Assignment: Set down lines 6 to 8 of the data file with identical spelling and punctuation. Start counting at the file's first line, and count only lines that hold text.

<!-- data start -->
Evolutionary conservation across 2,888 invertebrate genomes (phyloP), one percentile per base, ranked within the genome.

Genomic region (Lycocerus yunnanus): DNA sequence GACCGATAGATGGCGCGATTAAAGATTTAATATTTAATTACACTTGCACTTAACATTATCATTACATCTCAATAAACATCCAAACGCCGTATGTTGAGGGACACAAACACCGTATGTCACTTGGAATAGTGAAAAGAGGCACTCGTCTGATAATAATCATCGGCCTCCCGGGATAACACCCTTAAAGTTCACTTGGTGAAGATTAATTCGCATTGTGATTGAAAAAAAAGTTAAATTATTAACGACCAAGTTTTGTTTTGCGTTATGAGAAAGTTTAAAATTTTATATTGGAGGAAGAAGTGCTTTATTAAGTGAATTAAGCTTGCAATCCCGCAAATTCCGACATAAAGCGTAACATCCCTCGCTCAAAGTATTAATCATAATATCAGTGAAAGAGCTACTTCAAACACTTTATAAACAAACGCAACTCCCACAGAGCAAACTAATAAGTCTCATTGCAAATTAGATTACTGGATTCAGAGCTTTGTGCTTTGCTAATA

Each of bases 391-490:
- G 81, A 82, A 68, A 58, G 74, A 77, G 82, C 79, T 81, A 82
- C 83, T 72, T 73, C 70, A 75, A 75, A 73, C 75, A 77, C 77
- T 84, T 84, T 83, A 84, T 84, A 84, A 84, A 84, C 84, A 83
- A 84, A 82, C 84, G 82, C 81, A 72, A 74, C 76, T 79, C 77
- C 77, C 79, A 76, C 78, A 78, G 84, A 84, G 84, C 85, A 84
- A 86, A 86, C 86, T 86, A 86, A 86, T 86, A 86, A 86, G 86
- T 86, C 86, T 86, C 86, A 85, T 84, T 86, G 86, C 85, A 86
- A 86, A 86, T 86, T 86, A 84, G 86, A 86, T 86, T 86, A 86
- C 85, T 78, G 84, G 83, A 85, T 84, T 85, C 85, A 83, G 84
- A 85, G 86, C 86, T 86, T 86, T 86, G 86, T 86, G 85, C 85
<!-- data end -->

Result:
- T 84, T 84, T 83, A 84, T 84, A 84, A 84, A 84, C 84, A 83
- A 84, A 82, C 84, G 82, C 81, A 72, A 74, C 76, T 79, C 77
- C 77, C 79, A 76, C 78, A 78, G 84, A 84, G 84, C 85, A 84